When we learned his story, we couldn’t believe it. We did not understand why a person with the needs that she had and in the situation in which she was, would use part of the support she received to do something and give it to people she does not know. The answer is clear, the goodness of humanity has no limits.
Narobis Manotas, a Venezuelan Colombian woman, returned to the department of La Guajira a couple of months ago, after living in the neighboring country for most of her life. She arrived at the home of a brother with her son and a minor granddaughter with disabilities, in the midst of perhaps one of the most complex crises in recent years: the mixture between the migration of thousands of Venezuelan citizens in Colombia and the COVID-19 pandemic, not counting their health conditions and the high rates of xenophobia that occur.
She arrived in Maicao in November 2019, hoping to improve her economic situation, get a job and have something to eat and be able to pay for the medications she must take for the chronic diabetes she suffers. Which has not been easy at all. From one moment to another the perspective changed; This unknown virus was added, businesses closed, schools, restaurants, everything closed, as well as the possibilities of a job at a time like this.
“A brother who sold food, now due to the pandemic, cannot work. He was left with nothing. He spoke to a girl who ordered a quick meal and told her that she had a sick sister. She told him to come to Save the Children, without committing to anything. ” This is how Mrs. Manotas came to characterize the VenEsperanza project, led by Mercy Corps, IRC, World Vision and Save the Children, which seeks to help families meet some basic needs they may have in the midst of this crisis.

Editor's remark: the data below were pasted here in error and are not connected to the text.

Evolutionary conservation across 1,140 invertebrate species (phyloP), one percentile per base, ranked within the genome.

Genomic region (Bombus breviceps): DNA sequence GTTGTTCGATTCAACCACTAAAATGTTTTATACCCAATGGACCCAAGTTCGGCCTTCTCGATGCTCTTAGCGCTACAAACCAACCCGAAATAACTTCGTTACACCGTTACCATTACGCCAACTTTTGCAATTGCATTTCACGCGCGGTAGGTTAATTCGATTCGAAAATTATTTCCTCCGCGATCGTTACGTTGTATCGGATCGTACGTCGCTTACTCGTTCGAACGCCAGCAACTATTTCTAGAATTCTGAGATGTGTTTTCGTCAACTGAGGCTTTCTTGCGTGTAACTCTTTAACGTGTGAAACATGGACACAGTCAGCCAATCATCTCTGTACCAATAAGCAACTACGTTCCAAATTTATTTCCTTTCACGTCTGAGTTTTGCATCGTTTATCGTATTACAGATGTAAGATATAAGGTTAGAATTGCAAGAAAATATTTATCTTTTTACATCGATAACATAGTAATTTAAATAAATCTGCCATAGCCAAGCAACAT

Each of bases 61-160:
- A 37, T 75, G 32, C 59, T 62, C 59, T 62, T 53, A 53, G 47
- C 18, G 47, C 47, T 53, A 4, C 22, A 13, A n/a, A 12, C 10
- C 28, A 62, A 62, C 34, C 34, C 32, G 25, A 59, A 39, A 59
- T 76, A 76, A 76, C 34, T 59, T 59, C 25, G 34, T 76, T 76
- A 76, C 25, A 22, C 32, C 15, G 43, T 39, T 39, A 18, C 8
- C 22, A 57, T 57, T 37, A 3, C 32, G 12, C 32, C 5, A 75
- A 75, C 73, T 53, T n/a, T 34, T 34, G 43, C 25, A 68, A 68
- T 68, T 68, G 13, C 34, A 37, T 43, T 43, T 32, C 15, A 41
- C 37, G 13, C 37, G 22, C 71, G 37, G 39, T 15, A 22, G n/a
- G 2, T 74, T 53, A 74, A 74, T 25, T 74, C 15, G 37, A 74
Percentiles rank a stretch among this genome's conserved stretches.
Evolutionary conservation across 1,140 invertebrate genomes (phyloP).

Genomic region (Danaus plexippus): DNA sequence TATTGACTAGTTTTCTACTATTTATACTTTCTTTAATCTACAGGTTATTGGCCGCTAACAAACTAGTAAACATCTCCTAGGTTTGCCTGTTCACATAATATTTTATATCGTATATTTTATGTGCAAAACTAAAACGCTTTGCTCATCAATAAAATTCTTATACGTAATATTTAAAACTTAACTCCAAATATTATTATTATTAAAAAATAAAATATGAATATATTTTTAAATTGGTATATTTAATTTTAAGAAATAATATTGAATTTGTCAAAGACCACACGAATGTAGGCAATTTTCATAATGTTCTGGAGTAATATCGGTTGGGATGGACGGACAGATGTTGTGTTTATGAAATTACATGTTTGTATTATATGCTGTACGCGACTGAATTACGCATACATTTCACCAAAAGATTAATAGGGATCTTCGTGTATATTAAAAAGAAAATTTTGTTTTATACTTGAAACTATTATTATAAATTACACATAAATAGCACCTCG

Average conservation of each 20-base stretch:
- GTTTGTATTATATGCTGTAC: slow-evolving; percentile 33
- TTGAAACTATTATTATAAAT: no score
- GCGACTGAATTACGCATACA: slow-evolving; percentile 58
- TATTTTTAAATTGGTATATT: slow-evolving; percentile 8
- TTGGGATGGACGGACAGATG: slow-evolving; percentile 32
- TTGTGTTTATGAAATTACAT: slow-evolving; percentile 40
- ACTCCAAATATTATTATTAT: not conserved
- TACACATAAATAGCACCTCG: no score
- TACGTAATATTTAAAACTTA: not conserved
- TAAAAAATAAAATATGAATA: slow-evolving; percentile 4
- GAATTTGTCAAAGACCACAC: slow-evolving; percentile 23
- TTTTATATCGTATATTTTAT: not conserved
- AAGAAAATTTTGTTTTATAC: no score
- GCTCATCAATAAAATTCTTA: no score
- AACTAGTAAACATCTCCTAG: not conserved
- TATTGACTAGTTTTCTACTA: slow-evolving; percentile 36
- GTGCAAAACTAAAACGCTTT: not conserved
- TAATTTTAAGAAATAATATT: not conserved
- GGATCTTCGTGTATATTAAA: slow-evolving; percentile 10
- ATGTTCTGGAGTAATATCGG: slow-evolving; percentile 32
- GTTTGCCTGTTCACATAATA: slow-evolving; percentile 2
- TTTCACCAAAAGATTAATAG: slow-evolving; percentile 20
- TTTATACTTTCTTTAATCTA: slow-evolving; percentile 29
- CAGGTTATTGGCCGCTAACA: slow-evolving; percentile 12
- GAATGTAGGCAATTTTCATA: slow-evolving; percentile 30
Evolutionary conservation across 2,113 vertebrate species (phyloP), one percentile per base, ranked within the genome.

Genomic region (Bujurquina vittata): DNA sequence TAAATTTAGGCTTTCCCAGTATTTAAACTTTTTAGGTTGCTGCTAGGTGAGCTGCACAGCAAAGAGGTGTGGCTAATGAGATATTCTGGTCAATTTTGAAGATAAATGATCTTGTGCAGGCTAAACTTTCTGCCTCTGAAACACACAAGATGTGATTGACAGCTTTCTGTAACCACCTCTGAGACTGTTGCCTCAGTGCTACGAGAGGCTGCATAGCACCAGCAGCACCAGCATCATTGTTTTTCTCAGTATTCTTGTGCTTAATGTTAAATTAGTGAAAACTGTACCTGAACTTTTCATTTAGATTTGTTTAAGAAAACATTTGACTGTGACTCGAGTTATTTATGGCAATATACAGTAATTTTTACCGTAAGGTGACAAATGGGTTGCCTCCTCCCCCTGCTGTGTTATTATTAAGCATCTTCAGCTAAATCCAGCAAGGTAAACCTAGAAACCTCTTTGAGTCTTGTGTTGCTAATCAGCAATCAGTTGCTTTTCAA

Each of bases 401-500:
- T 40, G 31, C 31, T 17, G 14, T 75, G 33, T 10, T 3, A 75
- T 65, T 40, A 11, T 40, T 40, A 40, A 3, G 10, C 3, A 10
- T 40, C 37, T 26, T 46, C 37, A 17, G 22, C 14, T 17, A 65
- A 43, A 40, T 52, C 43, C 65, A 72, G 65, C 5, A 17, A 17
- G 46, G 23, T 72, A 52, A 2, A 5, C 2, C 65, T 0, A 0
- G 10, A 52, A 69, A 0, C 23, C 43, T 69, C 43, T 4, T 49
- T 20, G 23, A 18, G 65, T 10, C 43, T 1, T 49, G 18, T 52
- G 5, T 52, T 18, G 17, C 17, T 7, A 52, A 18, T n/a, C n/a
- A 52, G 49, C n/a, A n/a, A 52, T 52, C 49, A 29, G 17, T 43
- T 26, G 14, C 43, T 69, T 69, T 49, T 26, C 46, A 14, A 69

“The procedure was done, they treated me, they took my data, and precisely the day they called me to tell me that I could get paid, I had not done anything at home because I had nothing at that time and I was very happy, I thanked him to God, the person who told me sent me to trust the store because I already had what to pay for and then eat. ”, she is grateful.
Even so, after receiving their contribution, not only did she pay what she owed in the neighborhood store, she also got fabric, threads and elastic and made 100 face masks, so that other vulnerable families protect themselves from COVID-19. “What motivated me to give a little of what I know how to do? Well, if God blesses me, I bless others, and there are 100 lives that we can win if we are obedient. It is a small grain of sand for this pandemic ”.
More people with hearts like Narobis’s are the ones we need in the world, grateful people who want to help others and who bring out the positive side and a smile to the adversities that life puts on them.